Summer is scampering away as fall is chasing at her heels.
The moment we turn the July calendar over to the new month, we are inundated with “Back to School savings” in the marketplace and earlier evening skies to view from our back porches.
The lazy days of summer slip by like clouds floating dreamily on in the sky, and we get ready for autumn in many ways, including preparing for the doldrum days ahead before Old Man winter shows up.
As a former teacher, Fall was the beginning of the year.
It was a fresh start for students, whether they were shaking in their new runners entering a new grade, getting excited about seeing their new teacher and old friends or off to secondary schooling ready to change the world.
Perhaps it is time to fall away from the bad habits and fall into new ones, and yet, many of us have developed healthy habits that we need to continue!
Seasons change, our activities have changed, and our connection with others has changed with our online world, but nonetheless, we can evaluate what activities and habits are worth keeping and what ones need to go or be added to improve our body, spirit, and mind as we age.
According to a recent article I read, there are four basic habits seniors develop as they age:
- Diet – one has the choice to eat healthy or unhealthy meals. Instead of take-out, ready-made meals, people can eat more vegetables, fruit, fish, and chicken dishes.
- Exercise – one has the choice to sit in the recliner, lay on the couch or sit for extended periods of time. Instead of a sedentary lifestyle, one has the option of daily walks, swimming, and different exercise classes that are available, including any form of movement such as dancing, biking, and hiking.
- Sleep – one has the choice to sleep longer hours or take more naps because of fewer activities; however, developing a daily waking and bedtime routine is beneficial to better rest.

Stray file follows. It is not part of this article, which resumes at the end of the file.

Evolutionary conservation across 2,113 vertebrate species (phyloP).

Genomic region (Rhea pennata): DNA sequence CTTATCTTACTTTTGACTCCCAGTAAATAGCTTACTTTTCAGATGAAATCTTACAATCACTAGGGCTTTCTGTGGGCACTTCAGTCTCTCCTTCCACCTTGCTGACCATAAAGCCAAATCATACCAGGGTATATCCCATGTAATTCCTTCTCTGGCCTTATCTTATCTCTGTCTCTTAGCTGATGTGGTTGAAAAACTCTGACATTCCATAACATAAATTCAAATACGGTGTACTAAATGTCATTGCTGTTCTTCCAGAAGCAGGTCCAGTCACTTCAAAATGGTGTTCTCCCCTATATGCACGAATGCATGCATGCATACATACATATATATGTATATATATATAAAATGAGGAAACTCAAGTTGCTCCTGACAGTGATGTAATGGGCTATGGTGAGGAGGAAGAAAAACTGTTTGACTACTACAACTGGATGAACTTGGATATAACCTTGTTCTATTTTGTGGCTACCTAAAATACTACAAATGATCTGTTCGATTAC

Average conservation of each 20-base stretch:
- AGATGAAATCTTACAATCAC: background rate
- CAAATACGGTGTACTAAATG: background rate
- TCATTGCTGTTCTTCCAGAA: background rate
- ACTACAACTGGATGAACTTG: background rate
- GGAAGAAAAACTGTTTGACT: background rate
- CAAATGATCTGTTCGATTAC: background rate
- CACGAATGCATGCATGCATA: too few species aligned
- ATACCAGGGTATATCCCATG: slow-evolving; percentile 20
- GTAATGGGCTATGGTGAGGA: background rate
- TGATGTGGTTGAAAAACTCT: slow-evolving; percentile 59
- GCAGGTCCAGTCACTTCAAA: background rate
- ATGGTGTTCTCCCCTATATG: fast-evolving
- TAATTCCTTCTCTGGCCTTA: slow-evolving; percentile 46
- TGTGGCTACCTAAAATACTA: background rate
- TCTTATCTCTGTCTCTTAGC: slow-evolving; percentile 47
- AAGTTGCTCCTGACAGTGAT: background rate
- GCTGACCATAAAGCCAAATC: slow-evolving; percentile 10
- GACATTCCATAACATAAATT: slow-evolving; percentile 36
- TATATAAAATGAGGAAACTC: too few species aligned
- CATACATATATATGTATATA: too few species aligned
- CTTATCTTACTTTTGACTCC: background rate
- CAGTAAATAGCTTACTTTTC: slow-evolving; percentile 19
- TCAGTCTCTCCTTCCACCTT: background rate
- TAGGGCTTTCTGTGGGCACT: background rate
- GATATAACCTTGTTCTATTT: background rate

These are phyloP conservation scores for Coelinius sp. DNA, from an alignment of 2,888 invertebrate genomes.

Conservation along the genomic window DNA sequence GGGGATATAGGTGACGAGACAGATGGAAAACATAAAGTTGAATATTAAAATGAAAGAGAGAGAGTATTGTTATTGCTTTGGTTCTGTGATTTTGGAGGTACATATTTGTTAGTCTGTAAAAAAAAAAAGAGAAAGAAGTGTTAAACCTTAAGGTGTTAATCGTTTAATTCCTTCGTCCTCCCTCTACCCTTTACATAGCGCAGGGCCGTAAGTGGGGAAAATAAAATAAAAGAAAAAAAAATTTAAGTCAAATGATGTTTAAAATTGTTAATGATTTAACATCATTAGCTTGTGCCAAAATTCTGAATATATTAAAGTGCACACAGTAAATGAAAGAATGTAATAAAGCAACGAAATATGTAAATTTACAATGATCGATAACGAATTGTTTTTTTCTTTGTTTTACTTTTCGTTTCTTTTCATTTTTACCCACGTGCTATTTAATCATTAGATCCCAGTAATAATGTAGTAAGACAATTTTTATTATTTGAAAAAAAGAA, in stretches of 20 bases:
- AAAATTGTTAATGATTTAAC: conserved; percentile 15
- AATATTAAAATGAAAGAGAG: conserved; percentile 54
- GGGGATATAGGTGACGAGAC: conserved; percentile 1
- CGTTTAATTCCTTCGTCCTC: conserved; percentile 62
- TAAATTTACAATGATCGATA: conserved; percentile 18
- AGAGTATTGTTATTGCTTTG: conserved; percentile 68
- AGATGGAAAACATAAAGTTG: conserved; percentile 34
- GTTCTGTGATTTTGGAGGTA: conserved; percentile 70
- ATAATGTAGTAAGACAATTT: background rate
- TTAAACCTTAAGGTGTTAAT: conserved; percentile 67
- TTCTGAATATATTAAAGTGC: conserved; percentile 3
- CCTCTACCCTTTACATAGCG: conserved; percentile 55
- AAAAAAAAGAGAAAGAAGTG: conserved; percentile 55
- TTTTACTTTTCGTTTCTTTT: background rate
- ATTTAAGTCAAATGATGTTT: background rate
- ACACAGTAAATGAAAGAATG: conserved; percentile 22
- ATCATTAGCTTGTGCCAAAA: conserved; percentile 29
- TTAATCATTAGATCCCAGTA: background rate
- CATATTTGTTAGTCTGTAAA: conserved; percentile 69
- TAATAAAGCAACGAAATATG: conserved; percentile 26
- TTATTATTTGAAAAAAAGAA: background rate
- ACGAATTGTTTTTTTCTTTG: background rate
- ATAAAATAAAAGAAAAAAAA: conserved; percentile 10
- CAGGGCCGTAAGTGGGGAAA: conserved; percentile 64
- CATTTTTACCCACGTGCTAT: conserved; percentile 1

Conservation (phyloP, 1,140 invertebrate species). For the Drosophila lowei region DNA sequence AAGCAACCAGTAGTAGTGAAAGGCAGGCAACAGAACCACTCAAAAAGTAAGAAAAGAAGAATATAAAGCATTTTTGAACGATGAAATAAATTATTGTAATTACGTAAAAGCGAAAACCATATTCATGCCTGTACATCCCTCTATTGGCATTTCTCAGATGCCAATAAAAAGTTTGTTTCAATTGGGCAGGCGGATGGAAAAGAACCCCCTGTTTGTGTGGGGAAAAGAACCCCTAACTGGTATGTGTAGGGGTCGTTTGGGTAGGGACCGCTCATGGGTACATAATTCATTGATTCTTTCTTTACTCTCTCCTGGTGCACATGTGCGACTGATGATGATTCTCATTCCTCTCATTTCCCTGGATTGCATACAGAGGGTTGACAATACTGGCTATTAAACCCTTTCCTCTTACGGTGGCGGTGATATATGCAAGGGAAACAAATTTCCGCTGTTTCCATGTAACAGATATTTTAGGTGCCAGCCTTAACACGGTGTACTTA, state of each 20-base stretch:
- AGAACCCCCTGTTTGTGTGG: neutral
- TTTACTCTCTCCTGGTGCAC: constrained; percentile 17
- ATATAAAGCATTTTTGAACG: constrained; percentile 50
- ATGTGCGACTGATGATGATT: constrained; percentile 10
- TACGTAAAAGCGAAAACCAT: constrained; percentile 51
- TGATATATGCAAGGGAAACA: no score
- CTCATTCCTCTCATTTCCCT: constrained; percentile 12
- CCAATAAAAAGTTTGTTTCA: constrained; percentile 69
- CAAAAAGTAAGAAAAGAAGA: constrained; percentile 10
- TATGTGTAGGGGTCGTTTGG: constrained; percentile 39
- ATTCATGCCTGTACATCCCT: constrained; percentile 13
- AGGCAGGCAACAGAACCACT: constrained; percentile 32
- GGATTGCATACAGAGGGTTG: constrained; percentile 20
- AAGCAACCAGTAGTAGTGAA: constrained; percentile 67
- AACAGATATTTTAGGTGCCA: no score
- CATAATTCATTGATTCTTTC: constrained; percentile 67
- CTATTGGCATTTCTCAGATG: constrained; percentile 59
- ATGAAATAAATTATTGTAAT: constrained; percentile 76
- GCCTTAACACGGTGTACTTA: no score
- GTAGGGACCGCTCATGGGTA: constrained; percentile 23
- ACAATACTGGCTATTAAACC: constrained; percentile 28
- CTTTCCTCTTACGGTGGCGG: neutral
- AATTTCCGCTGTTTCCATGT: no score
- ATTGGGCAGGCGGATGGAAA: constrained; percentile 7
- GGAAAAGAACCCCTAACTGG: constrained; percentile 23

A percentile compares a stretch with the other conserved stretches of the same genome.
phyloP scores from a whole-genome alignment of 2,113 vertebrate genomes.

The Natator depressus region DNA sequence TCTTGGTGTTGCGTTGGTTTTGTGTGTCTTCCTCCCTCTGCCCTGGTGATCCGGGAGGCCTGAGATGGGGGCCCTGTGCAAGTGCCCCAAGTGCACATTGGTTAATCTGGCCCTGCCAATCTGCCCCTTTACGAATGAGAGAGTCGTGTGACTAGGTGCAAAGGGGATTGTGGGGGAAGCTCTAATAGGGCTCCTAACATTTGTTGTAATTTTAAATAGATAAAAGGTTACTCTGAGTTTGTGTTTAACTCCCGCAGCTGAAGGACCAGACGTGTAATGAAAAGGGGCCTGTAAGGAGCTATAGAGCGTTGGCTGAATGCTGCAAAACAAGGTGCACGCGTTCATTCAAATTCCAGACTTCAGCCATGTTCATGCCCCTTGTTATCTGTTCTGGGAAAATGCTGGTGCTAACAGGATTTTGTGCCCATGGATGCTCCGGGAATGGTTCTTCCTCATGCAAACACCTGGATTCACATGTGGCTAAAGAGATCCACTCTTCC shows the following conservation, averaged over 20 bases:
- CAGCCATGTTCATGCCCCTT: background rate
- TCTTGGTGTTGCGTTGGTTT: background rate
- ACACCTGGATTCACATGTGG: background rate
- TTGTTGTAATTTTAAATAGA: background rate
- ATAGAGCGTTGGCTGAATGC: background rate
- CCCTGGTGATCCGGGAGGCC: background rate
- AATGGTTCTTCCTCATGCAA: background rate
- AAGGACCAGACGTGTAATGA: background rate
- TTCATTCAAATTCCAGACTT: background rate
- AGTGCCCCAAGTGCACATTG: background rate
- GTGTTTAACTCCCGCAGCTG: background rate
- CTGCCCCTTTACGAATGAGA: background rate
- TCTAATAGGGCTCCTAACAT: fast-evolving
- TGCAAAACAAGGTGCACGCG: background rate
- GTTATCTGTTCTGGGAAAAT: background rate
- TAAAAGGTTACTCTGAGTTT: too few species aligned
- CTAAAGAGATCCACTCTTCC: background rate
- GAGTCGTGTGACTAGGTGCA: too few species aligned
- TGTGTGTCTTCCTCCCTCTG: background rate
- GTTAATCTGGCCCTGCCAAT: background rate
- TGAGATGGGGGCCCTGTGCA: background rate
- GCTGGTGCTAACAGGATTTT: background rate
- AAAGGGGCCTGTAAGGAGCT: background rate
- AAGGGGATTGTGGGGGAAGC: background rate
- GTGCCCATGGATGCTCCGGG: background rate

- Socialization – one has the choice to stay at home, be isolated and live a lonely life, but studies show that connecting with other humans, and being active socially increases health both mentally and physically.
Many of us may plan to change, but what is the plan? First, choose one habit to change.
Then be specific with what you wish to do. For example, I decided that I would swim two mornings a week, play tennis one evening and walk or bike for three days to improve my exercise.
Be realistic with your goals by being practical and sensible with your abilities and skills. Next, understand that there will be setbacks and move forward with your goals. Some days are just better. And lastly, round up your supporters. Encourage one another, do activities together and learn to laugh and live life as it is meant to be.
And so, as we listen for the honking of the Canadian geese flying overhead and rise to darker mornings, we look forward to changing old habits and replacing them with healthier ones.
Just as the invitation for fall to change the landscape by painting the trees, leaving icy films on the pond, crackling fallen leaves and sending gusty winds from the north, it is yet another season for us to change the colours of our lives.